The local media community has been buzzing since Tuesday, when Jason Schwartz’s 5,000-word Boston magazine article on the state of The Boston Globe under John Henry went live. The piece is chock-full of goodies, and you should read the whole thing. As you do, here are six takeaways for you to ponder.

1. It could have been a lot worse. Although we knew that Douglas Manchester, the right-wing hotel magnate who bought the San Diego Union-Tribune and unforgivably renamed it U-T San Diego, was interested in buying the Globe (he even threatened legal action after it was sold to Henry instead of him), it is nevertheless chilling to read Schwartz’s account of Manchester’s coming in and kicking the tires after the New York Times Co. put the Globe up for sale.

As I wrote in my book about online community journalism, “The Wired City,” Manchester has been described as “a minor-league Donald Trump” who uses his newspaper to promote his business interests as well as conservative causes such as his opposition to same-sex marriage.

In the Boston magazine article, Globe editor Brian McGrory tells Schwartz that “some potential bidders” — and by “some,” it’s clear that he’s including Manchester — would have “cut the living bejesus out of the place.” And Schwartz includes this delicious anecdote: “During the U-T San Diego presentation, people who were in the room attest, Manchester at one point instructed McGrory to call him ‘Papa Doug.’ McGrory did not call him Papa Doug.”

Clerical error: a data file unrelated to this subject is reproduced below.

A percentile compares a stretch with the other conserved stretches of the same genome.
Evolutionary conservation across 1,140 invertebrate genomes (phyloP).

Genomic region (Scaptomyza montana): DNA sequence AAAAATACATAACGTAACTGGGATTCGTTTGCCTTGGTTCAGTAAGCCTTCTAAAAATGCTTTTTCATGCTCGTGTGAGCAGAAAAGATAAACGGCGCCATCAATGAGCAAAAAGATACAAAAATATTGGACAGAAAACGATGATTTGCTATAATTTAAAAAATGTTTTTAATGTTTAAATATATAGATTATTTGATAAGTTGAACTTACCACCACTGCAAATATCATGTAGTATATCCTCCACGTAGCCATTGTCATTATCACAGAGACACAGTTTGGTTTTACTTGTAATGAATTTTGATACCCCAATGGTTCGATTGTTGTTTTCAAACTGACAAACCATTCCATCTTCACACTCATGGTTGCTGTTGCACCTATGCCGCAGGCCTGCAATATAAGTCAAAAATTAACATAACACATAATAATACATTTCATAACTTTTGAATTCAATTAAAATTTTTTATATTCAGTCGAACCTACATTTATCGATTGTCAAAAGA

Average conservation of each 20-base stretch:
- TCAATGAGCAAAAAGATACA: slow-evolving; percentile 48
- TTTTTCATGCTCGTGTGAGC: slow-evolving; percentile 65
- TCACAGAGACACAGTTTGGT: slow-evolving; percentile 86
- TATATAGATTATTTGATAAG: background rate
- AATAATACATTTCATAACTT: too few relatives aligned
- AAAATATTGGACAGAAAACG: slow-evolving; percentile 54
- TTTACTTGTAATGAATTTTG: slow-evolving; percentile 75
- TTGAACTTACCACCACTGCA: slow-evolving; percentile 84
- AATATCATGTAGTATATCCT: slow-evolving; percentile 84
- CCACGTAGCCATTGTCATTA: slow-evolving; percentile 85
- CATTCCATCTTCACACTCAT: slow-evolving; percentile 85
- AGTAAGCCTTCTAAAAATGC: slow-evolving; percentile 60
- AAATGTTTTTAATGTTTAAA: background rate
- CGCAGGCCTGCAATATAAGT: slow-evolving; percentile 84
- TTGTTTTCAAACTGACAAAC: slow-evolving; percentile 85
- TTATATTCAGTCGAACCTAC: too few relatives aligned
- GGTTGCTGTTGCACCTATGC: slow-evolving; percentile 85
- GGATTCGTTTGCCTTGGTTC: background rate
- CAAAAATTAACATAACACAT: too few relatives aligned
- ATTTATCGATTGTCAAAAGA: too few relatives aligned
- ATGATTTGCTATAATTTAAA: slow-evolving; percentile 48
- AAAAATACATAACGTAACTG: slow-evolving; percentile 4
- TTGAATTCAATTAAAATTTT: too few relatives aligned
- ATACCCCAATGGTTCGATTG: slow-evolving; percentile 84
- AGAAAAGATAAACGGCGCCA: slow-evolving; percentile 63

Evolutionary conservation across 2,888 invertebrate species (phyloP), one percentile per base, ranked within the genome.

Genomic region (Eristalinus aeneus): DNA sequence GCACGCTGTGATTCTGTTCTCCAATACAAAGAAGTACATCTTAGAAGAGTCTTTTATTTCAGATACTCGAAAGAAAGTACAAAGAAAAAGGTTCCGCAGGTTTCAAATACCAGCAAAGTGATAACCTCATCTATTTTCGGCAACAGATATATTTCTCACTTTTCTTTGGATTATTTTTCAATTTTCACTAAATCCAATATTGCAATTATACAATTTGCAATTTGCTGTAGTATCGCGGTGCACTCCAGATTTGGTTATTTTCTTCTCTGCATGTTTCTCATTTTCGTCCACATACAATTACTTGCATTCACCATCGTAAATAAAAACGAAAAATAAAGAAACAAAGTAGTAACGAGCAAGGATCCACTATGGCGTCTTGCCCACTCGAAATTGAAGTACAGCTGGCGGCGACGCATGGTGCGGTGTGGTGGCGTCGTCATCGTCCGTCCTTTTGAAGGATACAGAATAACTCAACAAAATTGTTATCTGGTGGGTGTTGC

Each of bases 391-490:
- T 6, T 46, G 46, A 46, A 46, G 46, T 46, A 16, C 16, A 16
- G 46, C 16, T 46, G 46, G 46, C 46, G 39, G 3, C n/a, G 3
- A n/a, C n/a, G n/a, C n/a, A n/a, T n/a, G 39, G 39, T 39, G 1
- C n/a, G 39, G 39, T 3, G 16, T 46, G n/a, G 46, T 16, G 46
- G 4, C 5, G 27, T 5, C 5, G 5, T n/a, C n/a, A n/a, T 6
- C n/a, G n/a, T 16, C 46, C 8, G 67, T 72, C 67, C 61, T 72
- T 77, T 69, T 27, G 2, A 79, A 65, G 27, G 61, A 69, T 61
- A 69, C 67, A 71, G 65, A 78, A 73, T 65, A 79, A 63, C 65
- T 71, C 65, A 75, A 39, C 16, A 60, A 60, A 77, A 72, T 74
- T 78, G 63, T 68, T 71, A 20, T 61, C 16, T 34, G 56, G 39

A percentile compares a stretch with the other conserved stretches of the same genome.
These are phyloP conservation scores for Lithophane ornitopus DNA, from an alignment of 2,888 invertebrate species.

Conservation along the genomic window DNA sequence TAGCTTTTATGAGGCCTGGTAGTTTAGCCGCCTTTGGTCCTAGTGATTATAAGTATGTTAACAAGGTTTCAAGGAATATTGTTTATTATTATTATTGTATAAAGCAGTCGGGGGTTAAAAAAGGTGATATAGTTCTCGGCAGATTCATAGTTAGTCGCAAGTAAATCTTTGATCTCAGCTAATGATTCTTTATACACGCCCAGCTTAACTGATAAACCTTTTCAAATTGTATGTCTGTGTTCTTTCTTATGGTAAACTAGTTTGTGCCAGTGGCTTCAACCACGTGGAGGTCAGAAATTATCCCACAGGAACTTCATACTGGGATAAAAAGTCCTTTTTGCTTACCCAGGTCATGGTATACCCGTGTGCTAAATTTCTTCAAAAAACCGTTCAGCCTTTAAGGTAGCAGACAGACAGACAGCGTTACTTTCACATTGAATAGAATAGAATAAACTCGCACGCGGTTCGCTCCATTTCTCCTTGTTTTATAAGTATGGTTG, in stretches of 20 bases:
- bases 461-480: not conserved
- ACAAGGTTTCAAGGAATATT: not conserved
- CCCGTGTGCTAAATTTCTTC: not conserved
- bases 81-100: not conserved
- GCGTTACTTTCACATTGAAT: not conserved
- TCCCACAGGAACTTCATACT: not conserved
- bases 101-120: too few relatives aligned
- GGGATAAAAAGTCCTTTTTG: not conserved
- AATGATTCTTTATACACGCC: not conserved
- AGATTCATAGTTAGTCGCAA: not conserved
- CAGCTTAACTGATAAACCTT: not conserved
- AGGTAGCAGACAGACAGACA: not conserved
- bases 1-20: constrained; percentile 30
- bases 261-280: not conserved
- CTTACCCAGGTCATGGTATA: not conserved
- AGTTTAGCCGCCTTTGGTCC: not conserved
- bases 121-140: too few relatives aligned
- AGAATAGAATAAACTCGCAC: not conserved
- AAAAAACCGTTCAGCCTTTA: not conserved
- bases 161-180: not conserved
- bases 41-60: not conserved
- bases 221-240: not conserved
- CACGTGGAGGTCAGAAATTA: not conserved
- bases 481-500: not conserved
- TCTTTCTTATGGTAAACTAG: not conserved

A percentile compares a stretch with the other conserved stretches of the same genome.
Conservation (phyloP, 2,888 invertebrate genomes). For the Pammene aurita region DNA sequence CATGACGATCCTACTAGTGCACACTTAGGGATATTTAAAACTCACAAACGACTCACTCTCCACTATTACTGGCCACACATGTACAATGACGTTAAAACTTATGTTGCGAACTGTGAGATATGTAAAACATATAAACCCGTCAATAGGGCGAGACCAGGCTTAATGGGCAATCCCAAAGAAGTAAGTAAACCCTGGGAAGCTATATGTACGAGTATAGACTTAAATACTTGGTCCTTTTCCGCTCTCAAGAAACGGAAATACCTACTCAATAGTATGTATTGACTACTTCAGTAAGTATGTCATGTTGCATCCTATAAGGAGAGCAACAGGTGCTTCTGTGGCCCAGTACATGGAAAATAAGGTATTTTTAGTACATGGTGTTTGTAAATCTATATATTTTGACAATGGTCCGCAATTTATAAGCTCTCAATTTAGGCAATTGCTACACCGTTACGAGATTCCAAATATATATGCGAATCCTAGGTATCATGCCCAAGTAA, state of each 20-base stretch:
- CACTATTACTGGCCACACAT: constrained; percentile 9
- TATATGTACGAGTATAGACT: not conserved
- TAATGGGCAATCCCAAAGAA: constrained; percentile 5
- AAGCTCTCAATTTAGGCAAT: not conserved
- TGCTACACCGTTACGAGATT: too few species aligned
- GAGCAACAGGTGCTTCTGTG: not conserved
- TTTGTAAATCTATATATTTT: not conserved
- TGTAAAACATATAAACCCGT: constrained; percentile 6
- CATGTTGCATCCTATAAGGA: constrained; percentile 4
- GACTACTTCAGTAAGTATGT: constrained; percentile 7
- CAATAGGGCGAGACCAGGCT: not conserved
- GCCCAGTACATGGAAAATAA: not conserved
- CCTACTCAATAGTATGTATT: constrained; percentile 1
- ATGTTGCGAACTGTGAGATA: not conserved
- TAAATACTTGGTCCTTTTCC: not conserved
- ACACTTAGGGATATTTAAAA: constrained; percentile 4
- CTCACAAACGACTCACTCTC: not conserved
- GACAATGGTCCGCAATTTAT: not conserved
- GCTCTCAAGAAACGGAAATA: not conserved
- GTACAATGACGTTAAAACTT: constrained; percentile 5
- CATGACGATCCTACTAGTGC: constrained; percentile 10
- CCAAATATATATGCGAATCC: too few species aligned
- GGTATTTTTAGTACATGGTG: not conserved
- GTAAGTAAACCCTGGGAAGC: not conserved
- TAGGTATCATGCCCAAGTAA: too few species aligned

2. It’s official: The Globe is moving. Even before Henry won the Globe sweepstakes, it was clear that the next owner was likely to sell the paper’s 1950s-era Dorchester headquarters for redevelopment — a move that would presumably recoup virtually all of the $70 million Henry paid to purchase the Globe, the Telegram & Gazette of Worcester and related properties.

Henry has now made it official, telling Schwartz his goal is to move the paper to a smaller space with better access “in the heart of the city.”

Of course, the Globe still needs a printing press, not only for its own use but for other publications it prints under contract — including its tabloid rival, the Boston Herald. One likely possibility: the Telegram & Gazette’s printing facility in Millbury, which Henry said he was keeping when he announced recently that he was putting the T&G up for sale.

3. The two-website strategy needs an overhaul. Since the fall of 2011, the Globe has offered two websites: BostonGlobe.com, a paid-subscription site offering Globe content and a few extras; and Boston.com, a free site that’s been around since the mid-1990s.